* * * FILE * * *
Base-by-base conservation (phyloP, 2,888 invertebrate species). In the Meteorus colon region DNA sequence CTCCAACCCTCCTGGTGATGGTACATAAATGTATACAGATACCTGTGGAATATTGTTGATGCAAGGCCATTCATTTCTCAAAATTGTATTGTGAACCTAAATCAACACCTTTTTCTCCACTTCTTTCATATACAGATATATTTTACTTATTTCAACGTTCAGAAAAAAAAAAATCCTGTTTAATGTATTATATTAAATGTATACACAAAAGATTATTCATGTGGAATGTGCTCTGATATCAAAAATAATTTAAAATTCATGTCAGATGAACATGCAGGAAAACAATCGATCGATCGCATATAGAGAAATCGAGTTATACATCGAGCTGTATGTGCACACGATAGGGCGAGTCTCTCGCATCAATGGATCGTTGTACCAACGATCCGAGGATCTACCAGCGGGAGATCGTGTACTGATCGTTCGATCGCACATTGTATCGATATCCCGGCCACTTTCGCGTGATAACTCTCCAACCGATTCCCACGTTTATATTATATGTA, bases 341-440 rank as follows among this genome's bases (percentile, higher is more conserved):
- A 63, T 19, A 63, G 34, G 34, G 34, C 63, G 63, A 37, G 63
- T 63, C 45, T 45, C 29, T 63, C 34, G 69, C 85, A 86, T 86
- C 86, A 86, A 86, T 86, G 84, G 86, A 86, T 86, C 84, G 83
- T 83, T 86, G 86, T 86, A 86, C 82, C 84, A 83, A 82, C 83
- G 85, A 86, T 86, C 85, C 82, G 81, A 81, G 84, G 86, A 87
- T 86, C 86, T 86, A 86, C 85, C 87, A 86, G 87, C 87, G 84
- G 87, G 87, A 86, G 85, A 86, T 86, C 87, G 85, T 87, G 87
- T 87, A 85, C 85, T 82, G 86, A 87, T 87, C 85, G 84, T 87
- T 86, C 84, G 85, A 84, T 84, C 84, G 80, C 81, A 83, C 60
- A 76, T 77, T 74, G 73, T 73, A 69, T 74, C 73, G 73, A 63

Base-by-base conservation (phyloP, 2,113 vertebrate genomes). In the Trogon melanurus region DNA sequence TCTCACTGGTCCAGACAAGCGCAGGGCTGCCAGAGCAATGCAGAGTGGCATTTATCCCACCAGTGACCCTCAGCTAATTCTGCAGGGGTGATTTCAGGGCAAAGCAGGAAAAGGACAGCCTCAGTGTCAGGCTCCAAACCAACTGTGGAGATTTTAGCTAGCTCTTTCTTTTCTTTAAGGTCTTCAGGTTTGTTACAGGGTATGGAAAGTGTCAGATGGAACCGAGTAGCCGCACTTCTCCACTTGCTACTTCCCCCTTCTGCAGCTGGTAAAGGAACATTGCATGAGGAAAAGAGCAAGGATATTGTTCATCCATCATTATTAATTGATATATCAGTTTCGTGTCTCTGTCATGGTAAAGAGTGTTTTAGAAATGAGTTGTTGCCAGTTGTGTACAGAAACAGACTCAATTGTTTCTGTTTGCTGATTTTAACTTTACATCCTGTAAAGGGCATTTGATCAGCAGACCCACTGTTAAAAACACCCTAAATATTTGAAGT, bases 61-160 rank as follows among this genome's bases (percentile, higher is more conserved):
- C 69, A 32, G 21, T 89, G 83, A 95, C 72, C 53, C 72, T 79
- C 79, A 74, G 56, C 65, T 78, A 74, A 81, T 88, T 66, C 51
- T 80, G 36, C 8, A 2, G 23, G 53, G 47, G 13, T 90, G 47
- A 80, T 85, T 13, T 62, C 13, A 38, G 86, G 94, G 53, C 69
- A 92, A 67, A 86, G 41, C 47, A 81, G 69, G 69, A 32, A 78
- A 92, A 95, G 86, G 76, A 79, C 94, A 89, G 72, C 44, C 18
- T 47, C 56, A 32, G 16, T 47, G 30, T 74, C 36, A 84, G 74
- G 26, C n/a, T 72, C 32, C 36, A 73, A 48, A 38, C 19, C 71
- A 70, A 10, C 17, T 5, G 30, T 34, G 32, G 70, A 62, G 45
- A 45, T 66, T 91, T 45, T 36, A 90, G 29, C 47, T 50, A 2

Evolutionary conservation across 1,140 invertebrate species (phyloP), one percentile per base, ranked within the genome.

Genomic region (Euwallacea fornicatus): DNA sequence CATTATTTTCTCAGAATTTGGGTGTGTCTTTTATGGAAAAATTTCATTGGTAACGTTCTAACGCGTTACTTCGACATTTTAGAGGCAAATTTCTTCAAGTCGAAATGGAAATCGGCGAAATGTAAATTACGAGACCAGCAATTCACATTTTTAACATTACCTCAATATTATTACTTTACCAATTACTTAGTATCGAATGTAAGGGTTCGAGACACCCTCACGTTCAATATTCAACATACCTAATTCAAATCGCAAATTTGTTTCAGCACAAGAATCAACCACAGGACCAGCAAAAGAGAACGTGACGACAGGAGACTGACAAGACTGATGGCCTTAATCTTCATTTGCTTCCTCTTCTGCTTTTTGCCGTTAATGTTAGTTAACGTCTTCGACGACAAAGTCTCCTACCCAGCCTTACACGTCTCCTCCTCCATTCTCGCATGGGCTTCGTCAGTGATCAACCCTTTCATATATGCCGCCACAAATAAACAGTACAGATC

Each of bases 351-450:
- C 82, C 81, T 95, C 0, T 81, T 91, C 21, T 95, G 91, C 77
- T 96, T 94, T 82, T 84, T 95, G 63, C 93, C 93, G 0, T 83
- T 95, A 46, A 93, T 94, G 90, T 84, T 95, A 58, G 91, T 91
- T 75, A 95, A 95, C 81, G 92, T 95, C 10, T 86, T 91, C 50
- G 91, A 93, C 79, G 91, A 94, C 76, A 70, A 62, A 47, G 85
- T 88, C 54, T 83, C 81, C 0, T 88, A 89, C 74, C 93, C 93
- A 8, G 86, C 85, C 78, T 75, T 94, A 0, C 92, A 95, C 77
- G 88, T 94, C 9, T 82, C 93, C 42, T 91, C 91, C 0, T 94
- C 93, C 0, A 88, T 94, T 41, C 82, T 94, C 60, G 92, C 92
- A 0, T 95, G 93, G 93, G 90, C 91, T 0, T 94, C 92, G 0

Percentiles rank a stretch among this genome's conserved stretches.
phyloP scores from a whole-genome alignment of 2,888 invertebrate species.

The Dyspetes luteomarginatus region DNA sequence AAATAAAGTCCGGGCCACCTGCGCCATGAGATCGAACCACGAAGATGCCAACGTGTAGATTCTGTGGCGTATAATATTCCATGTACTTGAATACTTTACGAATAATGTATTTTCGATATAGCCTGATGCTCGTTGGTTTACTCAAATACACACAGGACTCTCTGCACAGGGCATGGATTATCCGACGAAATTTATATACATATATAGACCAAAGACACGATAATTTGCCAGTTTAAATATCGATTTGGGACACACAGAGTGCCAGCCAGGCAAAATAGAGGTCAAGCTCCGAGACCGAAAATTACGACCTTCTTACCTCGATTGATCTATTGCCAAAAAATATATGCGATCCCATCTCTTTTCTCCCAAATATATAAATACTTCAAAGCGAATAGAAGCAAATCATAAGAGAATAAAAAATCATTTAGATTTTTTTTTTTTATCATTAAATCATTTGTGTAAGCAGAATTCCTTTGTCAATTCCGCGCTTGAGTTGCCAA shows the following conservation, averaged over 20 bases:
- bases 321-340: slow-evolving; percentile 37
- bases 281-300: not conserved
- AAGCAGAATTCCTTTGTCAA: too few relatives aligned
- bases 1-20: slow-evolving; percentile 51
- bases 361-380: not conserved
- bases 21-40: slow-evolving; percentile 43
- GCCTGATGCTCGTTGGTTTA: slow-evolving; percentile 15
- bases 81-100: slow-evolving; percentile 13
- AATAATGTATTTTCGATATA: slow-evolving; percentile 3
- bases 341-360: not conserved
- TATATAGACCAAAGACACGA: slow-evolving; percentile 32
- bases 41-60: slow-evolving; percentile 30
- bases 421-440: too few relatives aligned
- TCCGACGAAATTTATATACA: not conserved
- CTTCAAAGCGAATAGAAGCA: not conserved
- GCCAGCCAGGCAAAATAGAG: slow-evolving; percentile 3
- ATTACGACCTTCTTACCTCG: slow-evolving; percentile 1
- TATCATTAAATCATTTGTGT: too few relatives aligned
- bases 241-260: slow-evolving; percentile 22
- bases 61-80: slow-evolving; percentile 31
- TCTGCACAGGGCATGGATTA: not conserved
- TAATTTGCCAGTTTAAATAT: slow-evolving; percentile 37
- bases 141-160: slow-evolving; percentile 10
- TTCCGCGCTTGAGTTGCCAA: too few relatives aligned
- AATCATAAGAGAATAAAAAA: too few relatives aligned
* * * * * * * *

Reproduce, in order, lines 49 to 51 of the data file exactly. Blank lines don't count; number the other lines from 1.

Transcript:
- TATATAGACCAAAGACACGA: slow-evolving; percentile 32
- bases 41-60: slow-evolving; percentile 30
- bases 421-440: too few relatives aligned